Today, just 13 percent of Feds say they can deploy new systems as quickly as required. And, it’s no secret agencies are being pushed to make the move to cloud – whether it’s data center consolidation initiatives, flexible performance to meet constituents’ on-demand requests, simply the desire to increase overall IT efficiency, or the demands of the current regulatory environment. So where do agencies start as they evaluate their cloud options? Enter the Great Cloud Debate.
To score a home run, you have to cover all the bases. But getting from start to finish is harder than it looks. For Federal agencies, hitting IT out of the park is even more difficult due to budget constraints, lengthy procurement processes, and staffing difficulties. And, as agencies continue to spend 79 percent of IT budgets – or $62 billion annually – on legacy systems, the window for innovation decreases every day. So how can agencies stay ahead of the curve?
The pressure is on for agencies to make the move to cloud – just 13 percent of Feds say they can deploy new systems as fast as required. However, agencies know cloud is here to stay. When it comes down to it, Feds are optimistic – 70 percent say increasing their cloud adoption pace will improve IT’s ability to innovate. That said, flying through the cloud procurement process is no easy feat. Making the cloud move is proving to be more complex than expected – but with the right planning and strategic moves, Feds can ensure they undergo a surprise-free move.
How do agencies tackle cloud adoption? Everyone has a different story but the challenges are similar across state and local government. Learn how other states are navigating the challenges of modernizing IT and how these organizations have found success in adopting the cloud.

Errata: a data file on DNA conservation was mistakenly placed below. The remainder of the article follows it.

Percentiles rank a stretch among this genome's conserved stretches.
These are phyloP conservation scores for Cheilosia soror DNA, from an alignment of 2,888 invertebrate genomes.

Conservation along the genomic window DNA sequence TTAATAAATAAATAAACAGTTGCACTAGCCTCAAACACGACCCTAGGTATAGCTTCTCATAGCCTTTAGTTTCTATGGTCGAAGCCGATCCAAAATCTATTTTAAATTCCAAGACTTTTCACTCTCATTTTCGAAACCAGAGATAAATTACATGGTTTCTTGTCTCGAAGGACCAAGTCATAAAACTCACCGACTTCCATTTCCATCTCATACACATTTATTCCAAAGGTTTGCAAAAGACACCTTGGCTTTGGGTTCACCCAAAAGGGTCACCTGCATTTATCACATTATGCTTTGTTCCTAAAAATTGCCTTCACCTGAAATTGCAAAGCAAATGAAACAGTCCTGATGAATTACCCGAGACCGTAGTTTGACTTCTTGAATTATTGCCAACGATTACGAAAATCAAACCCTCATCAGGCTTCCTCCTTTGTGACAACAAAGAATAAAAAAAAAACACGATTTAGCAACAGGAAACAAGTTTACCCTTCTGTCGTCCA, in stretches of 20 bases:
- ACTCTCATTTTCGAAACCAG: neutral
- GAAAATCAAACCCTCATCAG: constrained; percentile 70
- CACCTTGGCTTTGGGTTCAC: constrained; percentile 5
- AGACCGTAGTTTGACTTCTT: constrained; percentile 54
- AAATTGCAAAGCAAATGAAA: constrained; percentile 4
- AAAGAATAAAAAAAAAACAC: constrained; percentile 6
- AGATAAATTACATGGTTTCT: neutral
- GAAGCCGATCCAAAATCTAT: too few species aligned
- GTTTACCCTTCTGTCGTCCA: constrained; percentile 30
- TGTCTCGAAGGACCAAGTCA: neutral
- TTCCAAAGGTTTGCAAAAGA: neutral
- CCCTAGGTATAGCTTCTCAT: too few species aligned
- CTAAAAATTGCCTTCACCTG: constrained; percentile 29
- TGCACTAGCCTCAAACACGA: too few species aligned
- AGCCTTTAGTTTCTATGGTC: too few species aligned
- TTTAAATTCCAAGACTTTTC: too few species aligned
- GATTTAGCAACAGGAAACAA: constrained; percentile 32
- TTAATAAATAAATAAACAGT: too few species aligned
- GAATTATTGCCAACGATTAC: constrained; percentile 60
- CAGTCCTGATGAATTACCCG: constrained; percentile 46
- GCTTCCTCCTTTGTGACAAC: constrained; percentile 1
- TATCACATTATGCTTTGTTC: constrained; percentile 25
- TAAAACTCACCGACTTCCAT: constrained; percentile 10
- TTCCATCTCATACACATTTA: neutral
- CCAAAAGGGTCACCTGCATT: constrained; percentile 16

As agencies navigate cloud, they continue to leverage and build upon lessons learned. And, it seems to be working: According to a recent MeriTalk study, 75% of Federal cloud decision-makers say their workforce is somewhat or very comfortable with moving its systems to the cloud.
But, how did they get there and what’s really the first step of a successful migration? Knowing your IT environment is important – but even more essential is ensuring you have a cloud-ready workforce.
Federal IT executives are focused on the future. And, as agencies consider modernization strategies and options, most agree that cloud will be a foundational component. While cloud conversations have been ongoing for many years, widespread use of cloud models remains a challenge. There is still confusion about choices, migration paths, and which cloud offerings are available for different types of workload. Fortunately, the burgeoning relationship between government and industry partners helps agencies cut through this cloud confusion.
Under tight budget restrictions and capital expenditure scrutiny, government agencies are finding it difficult to keep pace with mandates to modernize technology infrastructure. Technology Infrastructure as a Service (IaaS) offers a direct path to IT modernization, efficiency and control. This white paper details the driving forces behind the shift to IaaS as well as the benefits of moving to a consumption economics model for IT. It also details best practices, specific strategies and the five (5) key principles in contracting for IaaS as well as a glossary of IaaS related terms, so that government agencies can efficiently and effectively utilize what is fast becoming the preferred, proven method of contracting for and implementing IT capacity.
As cloud adoption matures across government, many agencies are realizing that this new IT model is much more than a technology decision. It’s a business decision that has had significant impacts on the way agencies buy, manage and deliver IT capabilities internally and to citizens. The challenge, however, is mapping the best path forward to move from legacy operations to a future state that supports faster, more reliable applications that power financial, workforce, security and other operations governmentwide. There is not a one-size-fits-all approach for moving every IT application to the cloud.
Whether it’s the impression that everyone already has a cloud or very real Federal technology mandates, many organizations are feeling intense pressure to “Buy a cloud.” But do you really want to buy a cloud? It’s more likely that you want to solve a very real business problem, stretch your budget or resources, or enable new capabilities within your organization. In this eBook, we’ll explain why buying a cloud shouldn’t be an end-goal in and of itself.
With growing data, shrinking budgets, and a goal to close 52% of all data centers by 2018, Feds are turning to cloud, “as-a-Service,” and OpEx vs. CapEx dollars. Agencies can “buy what they use” vs. “buy what they forecast,” improving cost control, asset management, and capacity planning across the enterprise.